Everything you need to know about asthma

Everything you need to know about asthma

What is asthma?

Asthma is a chronic, inflammatory disease of the airways, specifically of the bronchi. It is these tube-like structures that carry air from your throat (medically referred to as the trachea) to your lungs, and when inflamed, they make it difficult for air to pass through them. A person suffering from asthma usually experiences mild to severe symptoms, depending on the severity of their condition.

With asthma, the symptoms start with exposure to a trigger. The triggers can differ for every patient, but commonly, they are tobacco smoke, dust mites, and air pollution. The inflammation of the bronchi also results in different changes in the functioning of the airway. Additional to inflammation, the bronchi suffer increased secretion of mucus and muscle contraction, reducing the space that air goes through. This results in an obstructed airway and impaired airflow.


How does it affect you? 

Asthma affects the airways that carry air to your lungs. With asthma, the tissue that lines the inside of the airway is over-sensitive to allergens. These allergens can be things you are exposed to every day, like dust, temperature changes, and pets, triggering an inflammatory reaction of the airway, and causing bronchi contraction, swelling on the inside, and increased mucus production. This can affect your everyday life since you may have to avoid these triggers to prevent asthma attacks. Also, after having an asthma attack, you are more likely to develop another one in the following days. You can develop severe symptoms or frequent asthma attacks if not treated properly.

Additionally, untreated asthma patients can develop complications of this disease. For example, asthma patients are more likely to develop respiratory failure, which can be fatal. On the other side, the excess mucus can become a perfect environment for bacteria to grow, causing pneumonia. In the long term, untreated asthma may result in airway remodeling. This means that the structure of the airway tissue changes due to chronic inflammation. This remodeling can cause chronic asthma and loss of pulmonary function.


How do you know if you have asthma? 

The only way to know if you have asthma is to be diagnosed by a medical professional. If you think you may have asthma, you should visit a doctor. First, the doctor will ask about the symptoms you've been experiencing and your medical and family history. You should give your doctor any information considered relevant, like if you suffer from allergies or have close relatives suffering from asthma. Then, your doctor will perform a physical examination. This may include looking at your chest for signs of difficulty of breathing. Also, they will listen to your respiratory sounds with a stethoscope. This way they can find signs of obstructed airways.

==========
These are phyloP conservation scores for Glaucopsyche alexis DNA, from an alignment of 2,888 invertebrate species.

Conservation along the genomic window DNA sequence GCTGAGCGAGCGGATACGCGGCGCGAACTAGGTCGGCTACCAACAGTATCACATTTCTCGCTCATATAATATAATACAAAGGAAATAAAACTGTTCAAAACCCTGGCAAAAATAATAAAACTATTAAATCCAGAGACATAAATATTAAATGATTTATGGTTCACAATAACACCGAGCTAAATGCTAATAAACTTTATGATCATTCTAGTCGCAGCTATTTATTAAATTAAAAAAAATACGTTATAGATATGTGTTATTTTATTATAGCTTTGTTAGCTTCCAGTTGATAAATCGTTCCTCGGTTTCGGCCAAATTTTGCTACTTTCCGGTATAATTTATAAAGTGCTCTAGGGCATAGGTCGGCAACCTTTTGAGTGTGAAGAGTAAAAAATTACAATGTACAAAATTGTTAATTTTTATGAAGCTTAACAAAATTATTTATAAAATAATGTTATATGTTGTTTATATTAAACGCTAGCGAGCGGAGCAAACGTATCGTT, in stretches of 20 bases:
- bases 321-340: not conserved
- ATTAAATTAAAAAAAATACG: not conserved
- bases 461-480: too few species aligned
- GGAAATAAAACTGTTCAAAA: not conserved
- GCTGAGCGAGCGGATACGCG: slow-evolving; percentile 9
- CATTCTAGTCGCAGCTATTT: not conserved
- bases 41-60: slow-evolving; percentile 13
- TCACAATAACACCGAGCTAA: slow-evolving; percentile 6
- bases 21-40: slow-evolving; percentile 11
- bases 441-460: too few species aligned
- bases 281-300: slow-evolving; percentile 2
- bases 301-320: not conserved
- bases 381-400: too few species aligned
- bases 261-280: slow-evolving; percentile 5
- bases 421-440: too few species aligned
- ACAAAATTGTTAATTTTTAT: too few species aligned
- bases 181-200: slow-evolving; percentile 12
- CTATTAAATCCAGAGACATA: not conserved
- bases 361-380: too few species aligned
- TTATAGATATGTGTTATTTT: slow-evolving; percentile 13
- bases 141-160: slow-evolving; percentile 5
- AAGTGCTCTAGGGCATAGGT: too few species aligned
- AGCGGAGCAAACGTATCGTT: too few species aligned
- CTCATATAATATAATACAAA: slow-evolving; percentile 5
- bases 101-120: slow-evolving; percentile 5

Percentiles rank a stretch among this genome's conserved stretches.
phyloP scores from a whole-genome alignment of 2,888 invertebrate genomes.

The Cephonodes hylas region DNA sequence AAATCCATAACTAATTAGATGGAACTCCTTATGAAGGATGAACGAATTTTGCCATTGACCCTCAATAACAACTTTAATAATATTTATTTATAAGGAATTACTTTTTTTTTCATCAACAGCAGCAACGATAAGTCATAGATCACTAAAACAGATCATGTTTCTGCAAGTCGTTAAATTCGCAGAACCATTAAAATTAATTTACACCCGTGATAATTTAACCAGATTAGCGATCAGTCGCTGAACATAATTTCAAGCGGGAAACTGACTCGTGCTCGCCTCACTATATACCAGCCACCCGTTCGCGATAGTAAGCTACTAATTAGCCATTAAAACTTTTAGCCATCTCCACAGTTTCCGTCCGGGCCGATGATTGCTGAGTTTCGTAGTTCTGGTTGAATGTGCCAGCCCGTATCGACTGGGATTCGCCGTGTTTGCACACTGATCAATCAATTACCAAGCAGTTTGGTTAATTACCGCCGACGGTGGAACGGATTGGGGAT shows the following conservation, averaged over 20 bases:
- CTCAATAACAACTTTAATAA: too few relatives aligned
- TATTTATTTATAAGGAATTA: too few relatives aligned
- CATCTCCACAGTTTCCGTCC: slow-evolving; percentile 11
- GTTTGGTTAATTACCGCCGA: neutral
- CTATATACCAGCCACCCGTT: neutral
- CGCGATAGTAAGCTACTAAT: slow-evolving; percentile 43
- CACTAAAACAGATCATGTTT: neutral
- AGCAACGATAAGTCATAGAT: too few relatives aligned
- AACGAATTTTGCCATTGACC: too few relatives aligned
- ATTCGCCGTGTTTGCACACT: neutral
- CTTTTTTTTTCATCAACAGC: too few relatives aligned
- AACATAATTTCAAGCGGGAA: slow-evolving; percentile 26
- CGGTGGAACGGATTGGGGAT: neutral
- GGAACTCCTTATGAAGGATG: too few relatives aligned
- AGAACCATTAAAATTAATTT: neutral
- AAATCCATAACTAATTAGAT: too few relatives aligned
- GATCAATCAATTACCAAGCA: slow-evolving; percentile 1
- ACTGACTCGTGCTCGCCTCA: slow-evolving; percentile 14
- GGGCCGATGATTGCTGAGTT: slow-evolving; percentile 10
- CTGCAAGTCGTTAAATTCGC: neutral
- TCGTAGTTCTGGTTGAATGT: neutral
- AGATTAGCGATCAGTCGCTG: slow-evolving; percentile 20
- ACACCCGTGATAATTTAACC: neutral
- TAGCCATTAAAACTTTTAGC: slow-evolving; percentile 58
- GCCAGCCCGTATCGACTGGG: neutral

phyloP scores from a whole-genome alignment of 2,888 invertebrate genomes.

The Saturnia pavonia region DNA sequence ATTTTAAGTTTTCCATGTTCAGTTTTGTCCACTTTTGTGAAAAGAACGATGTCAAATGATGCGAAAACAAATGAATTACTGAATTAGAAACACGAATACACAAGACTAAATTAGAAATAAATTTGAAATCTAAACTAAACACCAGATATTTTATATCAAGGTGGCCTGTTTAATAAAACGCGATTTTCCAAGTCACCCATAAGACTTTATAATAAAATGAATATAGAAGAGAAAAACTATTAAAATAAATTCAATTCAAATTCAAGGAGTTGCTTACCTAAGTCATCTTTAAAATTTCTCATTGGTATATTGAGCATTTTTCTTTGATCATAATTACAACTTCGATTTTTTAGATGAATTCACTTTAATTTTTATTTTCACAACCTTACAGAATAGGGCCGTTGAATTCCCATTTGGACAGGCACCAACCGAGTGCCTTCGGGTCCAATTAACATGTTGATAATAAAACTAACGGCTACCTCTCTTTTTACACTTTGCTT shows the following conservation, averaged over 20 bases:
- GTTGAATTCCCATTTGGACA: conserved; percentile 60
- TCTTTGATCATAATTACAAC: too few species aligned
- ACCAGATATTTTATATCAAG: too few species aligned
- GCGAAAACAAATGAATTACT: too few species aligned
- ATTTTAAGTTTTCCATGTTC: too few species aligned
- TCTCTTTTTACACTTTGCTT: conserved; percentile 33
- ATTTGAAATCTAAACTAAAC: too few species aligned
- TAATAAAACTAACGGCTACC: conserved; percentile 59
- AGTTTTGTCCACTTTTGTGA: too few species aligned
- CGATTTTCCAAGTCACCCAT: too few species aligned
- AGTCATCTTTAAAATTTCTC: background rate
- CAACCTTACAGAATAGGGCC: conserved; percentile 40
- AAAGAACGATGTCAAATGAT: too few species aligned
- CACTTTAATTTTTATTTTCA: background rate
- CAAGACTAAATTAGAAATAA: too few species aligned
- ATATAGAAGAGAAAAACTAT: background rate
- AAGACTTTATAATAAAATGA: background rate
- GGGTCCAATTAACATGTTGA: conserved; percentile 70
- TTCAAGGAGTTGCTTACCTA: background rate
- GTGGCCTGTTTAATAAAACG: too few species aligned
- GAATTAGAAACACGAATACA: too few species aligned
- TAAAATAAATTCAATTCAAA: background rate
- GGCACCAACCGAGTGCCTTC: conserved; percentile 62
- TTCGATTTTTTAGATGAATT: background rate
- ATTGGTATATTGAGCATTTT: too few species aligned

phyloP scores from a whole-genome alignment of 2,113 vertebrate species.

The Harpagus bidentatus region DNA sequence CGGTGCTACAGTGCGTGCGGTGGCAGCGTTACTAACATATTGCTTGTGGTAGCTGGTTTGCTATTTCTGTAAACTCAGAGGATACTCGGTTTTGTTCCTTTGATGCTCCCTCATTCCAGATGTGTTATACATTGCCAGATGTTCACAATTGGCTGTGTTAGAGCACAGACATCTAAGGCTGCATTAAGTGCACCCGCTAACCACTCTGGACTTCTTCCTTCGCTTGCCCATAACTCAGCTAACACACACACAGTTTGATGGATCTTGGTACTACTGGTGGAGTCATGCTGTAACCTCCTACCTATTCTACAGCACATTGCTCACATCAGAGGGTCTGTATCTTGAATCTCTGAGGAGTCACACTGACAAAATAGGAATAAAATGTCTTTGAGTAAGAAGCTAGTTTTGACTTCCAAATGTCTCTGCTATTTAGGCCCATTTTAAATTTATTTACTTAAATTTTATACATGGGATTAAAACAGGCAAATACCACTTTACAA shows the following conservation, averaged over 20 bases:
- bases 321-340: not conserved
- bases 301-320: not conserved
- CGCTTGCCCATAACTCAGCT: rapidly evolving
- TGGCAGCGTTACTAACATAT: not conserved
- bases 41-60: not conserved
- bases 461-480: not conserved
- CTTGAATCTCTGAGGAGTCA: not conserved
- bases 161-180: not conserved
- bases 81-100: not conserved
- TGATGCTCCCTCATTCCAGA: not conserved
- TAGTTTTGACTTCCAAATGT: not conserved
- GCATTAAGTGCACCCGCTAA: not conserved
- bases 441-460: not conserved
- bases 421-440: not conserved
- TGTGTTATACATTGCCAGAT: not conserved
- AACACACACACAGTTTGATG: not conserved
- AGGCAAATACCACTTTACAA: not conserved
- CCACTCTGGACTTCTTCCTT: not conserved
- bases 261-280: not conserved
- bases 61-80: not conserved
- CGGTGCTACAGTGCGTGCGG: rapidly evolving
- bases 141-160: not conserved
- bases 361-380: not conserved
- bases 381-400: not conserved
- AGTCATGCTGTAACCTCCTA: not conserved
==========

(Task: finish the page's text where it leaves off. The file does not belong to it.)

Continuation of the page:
A definite diagnosis of asthma can be made with spirometry. This is a breathing or pulmonary/lung function test. With this test, doctors measure the airflow in and out of your lungs. If you have a decreased airflow, doctors know you have an obstructed airway. Then, they can give you a bronchodilator to help dilate the airway. If the airflow increases after the bronchodilator, then you have a confirmed diagnosis of asthma.


What are the symptoms of asthma? 

The symptoms of asthma present themselves in the form of flares or "asthma attacks". These are episodes in which the patient develops symptoms after being exposed to a trigger or allergen. The most common symptoms of asthma are:

  • Wheezing: This is a high-pitched sound that sounds like a whistle that happens when you breathe due to the air passing through a closed airway.
  • Chest pressure or tightness: this feeling can be very uncomfortable as it is the result of the extra effort you make to breathe or the contraction of the airways.
  • Coughing: almost every patient experiences coughing during an asthma attack. It can have sputum due to increased mucus production in the bronchi.
  • Difficulty breathing, or shortness of breath.
  • Tiredness, weakness, or incapability to exercise.
  • Insomnia: nocturnal asthma attacks can make it difficult to fall asleep at night.

The intensity of the symptoms may vary depending on the patient. Without treatment, the intensity or frequency of asthma attacks may worsen. In severe cases, asthma symptoms can also include:

  • Chest pain: due to extra effort to breathe.
  • Very rapid and shallow breathing.
  • The difficulty of talking.
  • Blue nails or lips: due to low oxygen concentration in your blood.
  • Tightness of respiratory muscles like the ones in your chest or neck.


Can you develop asthma as an adult? 

Actually, yes. Although the diagnosis is more common during childhood, asthma can be diagnosed in adults too. This is known as adult-onset asthma, it is more common in patients with a history of allergies or exposure to airway irritants.


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